In 1912, the flag of China had a dragon on it, and there were two dragons on the emblem of China from 1913 to 1928. Great people are compared to a dragon; the Chinese see themselves as great people, lesser ones they see as worms. Fathers hope their sons will become great people, and until the Imperial years were over, neither they nor anyone could have a dragon on their garments.

The origin of the dragon is not certain. Some say it dates back to the fifth millennium BCE. We know ancient Chinese did refer to it in those early years when they unearthed bones; they called ‘dragon bones.’ We also know that villagers in Central China used these bones in their traditional medicine; they called them ''dragon bones.''

When people painted a dragon shape in Imperial China, they often did it with a horse’s head and a snake’s tail so as not to anger the emperor. They said there were nine parts to a dragon, including antlers resembling a stag, the head of a camel, the eyes of a demon, the neck of a snake, the belly of a clam, the scales of a fish, the claws of an eagle, the soles of a tiger, and the ears of a cow. One Sinologist had his own list. He saw antlers of a deer, the heart of a crocodile, the eyes of a demon, the neck of a snake, viscera of a tortoise, claws of a hawk, palms of a tiger, and ears of a cow. How do you see a dragon; does it have nine parts?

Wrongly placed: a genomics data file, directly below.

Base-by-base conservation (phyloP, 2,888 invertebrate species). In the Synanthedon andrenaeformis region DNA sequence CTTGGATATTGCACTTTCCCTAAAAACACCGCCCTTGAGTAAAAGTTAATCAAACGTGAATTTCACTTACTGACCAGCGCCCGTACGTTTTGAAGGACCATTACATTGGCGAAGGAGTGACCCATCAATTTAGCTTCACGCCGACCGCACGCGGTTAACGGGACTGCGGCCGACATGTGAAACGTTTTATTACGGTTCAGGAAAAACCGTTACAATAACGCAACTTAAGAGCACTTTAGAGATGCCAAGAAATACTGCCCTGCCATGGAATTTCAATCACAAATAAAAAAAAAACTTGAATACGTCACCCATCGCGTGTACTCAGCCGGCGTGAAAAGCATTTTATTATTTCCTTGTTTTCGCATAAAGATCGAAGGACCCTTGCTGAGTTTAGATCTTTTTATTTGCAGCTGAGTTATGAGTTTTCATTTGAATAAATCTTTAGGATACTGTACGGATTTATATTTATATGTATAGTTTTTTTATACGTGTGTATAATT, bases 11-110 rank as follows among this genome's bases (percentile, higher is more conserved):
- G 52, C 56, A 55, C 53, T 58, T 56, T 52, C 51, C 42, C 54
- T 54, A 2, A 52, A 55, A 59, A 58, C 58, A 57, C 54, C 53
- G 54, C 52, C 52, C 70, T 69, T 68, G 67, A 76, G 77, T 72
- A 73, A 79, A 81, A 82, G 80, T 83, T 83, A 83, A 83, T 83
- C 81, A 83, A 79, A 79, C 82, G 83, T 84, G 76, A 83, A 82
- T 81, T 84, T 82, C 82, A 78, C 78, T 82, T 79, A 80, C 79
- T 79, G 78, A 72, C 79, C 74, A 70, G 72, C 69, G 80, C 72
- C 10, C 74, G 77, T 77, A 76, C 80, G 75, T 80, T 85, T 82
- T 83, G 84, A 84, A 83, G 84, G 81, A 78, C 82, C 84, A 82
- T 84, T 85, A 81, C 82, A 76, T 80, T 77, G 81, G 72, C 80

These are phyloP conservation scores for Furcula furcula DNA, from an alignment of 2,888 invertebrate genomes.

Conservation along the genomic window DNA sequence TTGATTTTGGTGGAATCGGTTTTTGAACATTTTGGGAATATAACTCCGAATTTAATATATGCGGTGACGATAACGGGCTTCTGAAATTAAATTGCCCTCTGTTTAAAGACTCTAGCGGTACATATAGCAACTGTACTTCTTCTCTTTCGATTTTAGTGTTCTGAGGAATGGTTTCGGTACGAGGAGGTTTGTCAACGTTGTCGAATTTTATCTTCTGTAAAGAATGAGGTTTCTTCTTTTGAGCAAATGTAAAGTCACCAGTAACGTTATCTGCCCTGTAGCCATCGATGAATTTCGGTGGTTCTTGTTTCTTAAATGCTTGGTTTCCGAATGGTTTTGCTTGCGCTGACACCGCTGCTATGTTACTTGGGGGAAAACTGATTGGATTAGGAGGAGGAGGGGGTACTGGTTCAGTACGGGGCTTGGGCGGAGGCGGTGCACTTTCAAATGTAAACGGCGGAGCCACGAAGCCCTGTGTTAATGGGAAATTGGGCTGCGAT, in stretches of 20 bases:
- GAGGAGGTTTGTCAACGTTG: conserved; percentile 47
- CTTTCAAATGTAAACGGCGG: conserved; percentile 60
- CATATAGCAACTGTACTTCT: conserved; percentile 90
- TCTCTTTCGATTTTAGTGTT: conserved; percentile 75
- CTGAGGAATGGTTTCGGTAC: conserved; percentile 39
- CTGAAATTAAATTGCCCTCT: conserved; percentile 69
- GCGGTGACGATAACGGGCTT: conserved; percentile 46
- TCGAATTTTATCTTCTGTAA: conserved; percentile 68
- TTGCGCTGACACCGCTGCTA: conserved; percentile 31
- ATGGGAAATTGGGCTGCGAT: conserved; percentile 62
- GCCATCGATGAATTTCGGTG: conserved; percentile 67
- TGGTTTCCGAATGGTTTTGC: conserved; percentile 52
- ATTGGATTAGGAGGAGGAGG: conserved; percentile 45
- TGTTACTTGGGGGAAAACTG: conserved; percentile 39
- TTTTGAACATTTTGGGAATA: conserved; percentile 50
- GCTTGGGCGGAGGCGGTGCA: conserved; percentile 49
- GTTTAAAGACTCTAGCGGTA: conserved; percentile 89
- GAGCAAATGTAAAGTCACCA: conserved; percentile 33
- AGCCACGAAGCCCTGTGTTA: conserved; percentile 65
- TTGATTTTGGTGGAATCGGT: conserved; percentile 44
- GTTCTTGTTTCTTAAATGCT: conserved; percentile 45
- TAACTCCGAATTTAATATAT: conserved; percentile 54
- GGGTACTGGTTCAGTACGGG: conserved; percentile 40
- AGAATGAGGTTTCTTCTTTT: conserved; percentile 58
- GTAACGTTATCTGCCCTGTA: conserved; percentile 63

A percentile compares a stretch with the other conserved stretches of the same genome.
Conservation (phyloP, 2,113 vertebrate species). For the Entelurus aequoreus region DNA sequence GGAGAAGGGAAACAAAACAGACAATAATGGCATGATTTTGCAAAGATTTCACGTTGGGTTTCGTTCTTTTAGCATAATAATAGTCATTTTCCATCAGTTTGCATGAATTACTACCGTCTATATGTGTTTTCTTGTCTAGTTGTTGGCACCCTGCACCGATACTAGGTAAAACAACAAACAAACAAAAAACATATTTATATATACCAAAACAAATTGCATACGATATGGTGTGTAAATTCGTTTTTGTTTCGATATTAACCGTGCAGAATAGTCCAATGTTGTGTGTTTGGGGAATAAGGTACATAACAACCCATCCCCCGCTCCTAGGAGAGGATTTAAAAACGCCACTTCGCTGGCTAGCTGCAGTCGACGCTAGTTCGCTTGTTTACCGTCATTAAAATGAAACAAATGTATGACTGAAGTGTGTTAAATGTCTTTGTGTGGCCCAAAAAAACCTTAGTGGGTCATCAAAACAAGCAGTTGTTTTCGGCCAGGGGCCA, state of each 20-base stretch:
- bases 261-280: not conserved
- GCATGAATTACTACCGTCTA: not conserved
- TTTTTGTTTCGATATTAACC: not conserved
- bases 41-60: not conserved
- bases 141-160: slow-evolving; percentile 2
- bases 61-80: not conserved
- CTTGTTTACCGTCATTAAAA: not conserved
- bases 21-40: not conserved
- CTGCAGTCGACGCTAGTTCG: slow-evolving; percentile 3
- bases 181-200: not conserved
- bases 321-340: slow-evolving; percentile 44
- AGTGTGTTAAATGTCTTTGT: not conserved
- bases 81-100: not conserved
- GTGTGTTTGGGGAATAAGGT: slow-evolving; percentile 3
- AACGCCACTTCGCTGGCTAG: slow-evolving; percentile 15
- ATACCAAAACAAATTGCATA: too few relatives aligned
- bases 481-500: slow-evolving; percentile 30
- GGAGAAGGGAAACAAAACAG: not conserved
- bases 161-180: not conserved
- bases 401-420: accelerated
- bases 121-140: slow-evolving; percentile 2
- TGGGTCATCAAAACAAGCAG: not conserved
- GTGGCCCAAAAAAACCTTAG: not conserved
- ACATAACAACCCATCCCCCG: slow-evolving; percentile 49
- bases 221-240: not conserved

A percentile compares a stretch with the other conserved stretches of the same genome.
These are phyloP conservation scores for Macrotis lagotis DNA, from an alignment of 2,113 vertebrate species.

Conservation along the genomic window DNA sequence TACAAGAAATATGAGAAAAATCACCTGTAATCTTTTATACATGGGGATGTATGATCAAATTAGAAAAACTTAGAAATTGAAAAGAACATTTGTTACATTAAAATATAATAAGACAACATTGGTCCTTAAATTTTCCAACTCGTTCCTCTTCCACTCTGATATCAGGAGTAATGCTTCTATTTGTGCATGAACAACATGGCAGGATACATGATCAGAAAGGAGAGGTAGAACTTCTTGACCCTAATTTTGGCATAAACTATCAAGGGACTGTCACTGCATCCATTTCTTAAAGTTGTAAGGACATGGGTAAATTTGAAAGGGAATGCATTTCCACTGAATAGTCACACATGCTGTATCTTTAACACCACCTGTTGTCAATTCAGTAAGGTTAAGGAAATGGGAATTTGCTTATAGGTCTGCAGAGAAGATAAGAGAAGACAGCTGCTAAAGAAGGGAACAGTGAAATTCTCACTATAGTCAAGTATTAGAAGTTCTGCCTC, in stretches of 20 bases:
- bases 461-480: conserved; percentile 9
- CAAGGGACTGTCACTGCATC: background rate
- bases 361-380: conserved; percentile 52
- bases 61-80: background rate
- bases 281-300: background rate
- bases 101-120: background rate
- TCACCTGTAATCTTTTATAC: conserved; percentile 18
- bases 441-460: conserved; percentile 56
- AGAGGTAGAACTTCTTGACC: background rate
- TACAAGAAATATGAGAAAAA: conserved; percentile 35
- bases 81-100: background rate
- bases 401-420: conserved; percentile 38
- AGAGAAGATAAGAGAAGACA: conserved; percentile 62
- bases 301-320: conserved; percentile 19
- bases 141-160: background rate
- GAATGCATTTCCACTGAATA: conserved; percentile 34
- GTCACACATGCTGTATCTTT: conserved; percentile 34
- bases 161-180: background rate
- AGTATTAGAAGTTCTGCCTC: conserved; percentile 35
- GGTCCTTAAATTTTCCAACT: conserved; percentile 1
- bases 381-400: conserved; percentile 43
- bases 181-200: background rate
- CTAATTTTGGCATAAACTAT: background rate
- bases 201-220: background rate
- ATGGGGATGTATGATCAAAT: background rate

Many pictures show a flaming pearl under a dragon’s chin. Pearls are associated with wealth, good luck, and prosperity; so are dragons. They are also associated with water. The earliest emperors, Huang Di and Yang Di are closely related to Long, the name of the dragon. One is named Yangdi, said to be born to his mothers telepathy.

The Chinese refer to themselves as ‘descendants of the dragon’ and often show one with five claws on each foot. If yellow, it is from the Manchu Dynasty, if red it is from the Ming Dynasty. The earliest depictions of dragons were found at neolithic sites; and those at Yangshao in Xian were depicted on clay pots.